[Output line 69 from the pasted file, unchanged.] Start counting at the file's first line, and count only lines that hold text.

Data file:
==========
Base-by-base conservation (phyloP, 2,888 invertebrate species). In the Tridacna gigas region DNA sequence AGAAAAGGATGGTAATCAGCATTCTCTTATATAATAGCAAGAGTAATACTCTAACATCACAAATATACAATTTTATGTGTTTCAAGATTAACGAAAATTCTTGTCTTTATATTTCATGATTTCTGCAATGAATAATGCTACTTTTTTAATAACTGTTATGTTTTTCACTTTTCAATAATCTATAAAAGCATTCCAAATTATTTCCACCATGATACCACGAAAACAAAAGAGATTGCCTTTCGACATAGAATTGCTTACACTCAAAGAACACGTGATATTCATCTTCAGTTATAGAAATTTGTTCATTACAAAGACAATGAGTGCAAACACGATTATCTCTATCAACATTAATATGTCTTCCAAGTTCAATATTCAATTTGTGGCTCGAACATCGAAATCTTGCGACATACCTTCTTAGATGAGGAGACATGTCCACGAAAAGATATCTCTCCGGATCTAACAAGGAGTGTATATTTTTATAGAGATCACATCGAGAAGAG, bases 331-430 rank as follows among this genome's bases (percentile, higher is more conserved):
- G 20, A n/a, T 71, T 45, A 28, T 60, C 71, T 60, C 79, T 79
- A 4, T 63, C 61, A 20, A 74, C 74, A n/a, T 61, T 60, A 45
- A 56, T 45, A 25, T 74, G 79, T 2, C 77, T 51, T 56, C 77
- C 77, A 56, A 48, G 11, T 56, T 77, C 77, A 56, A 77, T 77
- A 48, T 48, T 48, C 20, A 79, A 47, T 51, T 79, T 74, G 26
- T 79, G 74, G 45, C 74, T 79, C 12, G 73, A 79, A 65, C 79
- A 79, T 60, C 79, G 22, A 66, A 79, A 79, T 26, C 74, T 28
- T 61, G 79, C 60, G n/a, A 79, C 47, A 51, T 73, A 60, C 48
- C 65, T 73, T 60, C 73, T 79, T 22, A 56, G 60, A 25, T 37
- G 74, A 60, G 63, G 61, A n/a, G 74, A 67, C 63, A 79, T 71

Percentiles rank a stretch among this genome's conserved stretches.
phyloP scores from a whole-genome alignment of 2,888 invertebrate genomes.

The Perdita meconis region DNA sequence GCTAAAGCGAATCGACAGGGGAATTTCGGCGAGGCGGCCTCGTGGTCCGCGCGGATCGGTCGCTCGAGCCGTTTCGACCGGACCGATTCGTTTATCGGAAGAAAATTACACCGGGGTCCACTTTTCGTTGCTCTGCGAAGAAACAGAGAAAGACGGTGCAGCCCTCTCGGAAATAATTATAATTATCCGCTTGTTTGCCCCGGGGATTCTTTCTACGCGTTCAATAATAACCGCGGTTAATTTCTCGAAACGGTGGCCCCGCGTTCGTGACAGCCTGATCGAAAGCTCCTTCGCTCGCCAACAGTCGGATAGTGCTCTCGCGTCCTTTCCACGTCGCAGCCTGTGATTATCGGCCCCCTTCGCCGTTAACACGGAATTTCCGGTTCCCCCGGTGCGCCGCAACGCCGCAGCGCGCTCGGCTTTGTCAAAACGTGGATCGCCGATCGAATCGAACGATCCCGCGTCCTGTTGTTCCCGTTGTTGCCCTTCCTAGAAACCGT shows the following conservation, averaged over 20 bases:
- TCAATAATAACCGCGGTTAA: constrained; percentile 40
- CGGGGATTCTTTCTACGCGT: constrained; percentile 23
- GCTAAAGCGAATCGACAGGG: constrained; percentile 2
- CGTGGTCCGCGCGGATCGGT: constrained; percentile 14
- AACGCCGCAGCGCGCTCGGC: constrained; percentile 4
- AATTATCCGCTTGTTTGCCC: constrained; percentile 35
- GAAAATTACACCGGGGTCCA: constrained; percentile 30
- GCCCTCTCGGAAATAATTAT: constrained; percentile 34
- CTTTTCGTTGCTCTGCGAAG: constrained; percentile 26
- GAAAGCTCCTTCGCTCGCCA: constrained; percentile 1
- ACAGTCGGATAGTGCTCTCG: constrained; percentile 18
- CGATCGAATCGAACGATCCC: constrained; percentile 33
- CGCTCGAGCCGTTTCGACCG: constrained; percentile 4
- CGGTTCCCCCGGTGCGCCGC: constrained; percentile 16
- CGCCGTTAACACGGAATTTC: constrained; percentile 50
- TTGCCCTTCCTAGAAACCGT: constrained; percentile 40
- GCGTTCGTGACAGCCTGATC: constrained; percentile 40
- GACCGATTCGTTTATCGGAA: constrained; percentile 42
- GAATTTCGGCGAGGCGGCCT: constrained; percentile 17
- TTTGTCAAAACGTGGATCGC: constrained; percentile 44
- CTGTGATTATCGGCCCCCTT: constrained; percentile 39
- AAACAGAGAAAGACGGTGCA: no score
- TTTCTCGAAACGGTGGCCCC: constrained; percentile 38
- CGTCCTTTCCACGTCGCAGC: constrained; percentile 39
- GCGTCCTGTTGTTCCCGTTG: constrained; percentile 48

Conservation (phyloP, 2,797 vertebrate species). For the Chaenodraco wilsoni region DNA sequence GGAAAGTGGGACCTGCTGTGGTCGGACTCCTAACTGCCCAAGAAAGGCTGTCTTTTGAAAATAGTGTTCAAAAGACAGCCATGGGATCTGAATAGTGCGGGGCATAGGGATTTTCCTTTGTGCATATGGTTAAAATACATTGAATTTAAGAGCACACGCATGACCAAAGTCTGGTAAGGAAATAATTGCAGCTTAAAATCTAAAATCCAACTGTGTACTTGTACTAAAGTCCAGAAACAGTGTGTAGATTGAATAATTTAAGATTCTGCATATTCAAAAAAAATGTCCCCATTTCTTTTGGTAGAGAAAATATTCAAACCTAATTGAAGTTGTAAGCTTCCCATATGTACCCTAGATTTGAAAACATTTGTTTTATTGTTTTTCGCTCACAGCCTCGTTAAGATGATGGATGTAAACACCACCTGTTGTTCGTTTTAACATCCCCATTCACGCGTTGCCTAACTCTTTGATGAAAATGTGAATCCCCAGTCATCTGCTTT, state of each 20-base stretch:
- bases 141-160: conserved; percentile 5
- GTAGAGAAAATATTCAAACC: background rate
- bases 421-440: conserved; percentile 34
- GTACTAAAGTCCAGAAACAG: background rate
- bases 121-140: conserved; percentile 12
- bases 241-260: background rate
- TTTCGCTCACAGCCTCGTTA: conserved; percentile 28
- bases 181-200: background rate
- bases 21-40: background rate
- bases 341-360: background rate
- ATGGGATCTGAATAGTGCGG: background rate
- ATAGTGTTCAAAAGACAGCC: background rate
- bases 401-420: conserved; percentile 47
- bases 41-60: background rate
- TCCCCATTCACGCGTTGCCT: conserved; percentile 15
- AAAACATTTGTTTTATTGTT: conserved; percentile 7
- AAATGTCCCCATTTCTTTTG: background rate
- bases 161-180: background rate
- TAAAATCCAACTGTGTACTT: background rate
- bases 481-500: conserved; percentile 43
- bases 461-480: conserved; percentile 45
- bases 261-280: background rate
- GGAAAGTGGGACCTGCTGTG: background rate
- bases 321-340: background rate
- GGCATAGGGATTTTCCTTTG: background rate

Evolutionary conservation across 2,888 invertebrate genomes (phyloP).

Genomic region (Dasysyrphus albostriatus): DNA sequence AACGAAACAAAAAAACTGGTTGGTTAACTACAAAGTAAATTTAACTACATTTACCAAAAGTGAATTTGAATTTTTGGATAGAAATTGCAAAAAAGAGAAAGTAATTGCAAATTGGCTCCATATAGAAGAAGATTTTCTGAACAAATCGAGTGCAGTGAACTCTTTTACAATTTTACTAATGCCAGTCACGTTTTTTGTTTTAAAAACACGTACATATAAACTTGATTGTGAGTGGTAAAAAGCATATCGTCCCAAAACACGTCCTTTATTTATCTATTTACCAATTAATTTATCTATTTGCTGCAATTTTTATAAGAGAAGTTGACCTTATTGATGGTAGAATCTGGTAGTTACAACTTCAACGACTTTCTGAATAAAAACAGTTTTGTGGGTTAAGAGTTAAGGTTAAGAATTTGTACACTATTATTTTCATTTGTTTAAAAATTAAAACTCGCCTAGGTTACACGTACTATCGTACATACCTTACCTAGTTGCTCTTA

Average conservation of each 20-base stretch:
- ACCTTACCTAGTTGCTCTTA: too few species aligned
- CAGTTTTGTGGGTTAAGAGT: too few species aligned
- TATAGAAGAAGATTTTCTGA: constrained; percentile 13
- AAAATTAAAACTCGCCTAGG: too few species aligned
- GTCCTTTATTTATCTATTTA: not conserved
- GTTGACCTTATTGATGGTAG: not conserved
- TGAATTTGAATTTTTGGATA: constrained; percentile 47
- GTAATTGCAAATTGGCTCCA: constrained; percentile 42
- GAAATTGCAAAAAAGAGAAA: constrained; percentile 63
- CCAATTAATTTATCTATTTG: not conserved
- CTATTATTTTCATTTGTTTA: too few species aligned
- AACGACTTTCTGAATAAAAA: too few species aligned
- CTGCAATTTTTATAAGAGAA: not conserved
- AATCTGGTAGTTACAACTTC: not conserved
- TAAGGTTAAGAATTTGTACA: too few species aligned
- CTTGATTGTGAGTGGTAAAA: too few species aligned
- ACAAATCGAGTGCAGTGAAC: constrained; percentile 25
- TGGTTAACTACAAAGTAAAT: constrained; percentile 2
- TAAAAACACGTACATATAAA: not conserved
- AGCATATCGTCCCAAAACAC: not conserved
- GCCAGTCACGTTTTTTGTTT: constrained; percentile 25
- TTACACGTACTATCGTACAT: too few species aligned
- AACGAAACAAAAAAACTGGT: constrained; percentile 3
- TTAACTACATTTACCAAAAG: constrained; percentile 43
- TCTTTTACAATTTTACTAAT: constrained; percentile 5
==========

- ACCTTACCTAGTTGCTCTTA: too few species aligned